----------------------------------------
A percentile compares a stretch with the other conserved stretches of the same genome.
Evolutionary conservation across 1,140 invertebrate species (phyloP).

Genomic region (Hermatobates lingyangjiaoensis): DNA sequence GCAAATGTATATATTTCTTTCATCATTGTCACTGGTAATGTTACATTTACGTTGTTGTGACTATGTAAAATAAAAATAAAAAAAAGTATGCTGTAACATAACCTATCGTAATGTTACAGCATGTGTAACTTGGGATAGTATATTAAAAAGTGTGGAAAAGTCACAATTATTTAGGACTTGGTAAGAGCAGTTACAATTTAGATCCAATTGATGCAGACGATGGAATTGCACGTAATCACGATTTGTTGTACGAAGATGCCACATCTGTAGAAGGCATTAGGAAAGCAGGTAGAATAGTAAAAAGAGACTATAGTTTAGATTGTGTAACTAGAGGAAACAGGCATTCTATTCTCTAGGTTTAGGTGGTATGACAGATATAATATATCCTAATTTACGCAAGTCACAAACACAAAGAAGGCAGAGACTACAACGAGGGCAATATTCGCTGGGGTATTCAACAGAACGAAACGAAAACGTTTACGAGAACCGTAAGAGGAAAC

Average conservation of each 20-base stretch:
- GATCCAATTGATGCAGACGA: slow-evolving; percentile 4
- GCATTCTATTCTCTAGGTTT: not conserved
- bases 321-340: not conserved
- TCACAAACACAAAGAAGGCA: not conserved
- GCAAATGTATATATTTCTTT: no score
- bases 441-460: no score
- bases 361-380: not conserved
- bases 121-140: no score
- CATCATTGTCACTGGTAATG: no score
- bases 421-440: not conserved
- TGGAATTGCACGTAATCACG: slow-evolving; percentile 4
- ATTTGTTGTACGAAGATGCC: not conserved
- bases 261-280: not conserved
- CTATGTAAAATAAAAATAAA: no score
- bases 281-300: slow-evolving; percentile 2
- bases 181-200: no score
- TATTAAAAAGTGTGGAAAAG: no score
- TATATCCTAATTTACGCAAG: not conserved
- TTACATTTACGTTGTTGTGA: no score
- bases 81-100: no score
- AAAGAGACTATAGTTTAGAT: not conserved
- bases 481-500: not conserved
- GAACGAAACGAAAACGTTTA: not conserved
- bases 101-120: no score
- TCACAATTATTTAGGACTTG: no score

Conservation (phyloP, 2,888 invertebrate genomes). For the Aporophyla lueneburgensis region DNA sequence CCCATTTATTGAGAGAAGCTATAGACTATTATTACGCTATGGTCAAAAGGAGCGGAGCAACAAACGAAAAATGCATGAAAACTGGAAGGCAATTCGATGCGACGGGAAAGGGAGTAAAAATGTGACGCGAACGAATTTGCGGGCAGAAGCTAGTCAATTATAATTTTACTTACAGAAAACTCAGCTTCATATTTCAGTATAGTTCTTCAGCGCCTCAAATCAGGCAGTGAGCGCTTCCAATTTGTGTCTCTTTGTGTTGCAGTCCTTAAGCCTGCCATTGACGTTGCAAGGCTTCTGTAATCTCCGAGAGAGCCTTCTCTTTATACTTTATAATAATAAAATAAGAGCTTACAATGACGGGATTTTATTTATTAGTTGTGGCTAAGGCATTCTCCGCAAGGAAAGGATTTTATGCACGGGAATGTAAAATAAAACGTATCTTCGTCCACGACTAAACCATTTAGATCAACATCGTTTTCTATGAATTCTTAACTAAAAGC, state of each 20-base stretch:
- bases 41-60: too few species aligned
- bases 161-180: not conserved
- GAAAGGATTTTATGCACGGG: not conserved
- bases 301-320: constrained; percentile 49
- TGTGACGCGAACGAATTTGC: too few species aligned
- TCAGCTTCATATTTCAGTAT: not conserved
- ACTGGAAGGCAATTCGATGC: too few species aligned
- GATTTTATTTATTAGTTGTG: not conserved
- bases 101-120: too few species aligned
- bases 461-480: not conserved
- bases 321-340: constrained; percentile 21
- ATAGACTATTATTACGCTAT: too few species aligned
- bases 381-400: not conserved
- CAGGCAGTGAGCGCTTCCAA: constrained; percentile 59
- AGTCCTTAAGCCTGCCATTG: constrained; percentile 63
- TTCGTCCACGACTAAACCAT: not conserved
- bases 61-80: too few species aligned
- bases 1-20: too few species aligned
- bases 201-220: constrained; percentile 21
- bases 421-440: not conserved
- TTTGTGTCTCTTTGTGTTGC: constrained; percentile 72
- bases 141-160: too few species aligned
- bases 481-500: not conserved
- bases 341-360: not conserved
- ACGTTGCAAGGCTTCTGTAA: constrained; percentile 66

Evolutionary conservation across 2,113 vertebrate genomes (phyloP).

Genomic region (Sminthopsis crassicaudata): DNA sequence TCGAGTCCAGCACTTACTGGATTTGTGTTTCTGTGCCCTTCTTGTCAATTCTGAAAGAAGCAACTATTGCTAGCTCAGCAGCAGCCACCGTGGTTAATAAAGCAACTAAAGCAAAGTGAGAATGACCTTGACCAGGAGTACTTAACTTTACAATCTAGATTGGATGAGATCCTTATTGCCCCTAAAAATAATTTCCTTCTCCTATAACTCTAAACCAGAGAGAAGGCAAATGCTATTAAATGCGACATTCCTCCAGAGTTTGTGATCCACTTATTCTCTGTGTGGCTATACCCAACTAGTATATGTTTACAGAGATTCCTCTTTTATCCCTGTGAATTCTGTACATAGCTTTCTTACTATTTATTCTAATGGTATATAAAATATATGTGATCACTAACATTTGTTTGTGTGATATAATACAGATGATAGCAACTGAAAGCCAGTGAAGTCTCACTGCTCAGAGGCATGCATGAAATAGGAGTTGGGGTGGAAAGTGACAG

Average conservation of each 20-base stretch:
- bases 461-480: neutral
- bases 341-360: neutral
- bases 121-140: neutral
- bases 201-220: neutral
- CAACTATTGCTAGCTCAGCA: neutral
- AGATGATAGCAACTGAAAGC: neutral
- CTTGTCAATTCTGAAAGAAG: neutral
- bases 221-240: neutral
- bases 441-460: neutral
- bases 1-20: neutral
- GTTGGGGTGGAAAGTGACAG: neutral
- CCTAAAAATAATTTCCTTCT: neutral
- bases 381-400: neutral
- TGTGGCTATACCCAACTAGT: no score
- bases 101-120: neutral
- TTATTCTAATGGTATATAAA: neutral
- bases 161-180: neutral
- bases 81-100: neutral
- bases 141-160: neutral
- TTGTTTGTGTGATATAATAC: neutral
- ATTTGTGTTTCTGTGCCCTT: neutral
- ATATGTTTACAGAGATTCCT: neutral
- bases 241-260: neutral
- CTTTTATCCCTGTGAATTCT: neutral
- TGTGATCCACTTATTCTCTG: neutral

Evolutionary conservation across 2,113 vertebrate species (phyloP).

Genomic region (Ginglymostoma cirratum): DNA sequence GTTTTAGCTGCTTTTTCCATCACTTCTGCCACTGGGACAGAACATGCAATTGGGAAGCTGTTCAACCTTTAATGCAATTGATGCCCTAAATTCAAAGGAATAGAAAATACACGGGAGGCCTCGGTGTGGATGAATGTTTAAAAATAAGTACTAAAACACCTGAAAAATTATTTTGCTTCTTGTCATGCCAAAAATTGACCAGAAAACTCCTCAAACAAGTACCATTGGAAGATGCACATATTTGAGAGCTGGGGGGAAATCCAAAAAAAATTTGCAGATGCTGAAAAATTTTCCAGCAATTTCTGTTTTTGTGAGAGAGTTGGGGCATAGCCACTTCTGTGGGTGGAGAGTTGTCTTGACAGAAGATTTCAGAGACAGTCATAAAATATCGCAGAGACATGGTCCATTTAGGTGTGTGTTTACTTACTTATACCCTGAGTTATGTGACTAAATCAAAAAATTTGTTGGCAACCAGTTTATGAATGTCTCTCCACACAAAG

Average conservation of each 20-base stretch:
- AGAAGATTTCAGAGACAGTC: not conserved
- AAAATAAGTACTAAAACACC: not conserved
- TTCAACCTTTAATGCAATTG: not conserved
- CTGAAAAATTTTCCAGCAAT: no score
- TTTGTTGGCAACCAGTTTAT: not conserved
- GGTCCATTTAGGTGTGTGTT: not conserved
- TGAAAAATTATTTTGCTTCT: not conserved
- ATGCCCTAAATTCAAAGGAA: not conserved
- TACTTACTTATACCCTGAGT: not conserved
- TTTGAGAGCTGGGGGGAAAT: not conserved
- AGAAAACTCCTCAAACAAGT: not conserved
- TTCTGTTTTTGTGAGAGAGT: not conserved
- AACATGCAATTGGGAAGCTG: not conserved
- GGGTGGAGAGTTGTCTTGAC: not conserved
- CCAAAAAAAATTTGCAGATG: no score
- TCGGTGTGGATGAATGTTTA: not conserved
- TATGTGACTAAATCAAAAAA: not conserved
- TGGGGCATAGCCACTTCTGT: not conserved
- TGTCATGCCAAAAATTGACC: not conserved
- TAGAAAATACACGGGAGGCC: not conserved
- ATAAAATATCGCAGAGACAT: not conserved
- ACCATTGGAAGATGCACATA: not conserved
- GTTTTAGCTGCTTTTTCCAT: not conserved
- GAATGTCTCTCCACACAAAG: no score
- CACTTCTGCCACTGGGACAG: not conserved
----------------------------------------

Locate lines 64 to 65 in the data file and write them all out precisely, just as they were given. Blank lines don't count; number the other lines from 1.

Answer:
- AGATGATAGCAACTGAAAGC: neutral
- CTTGTCAATTCTGAAAGAAG: neutral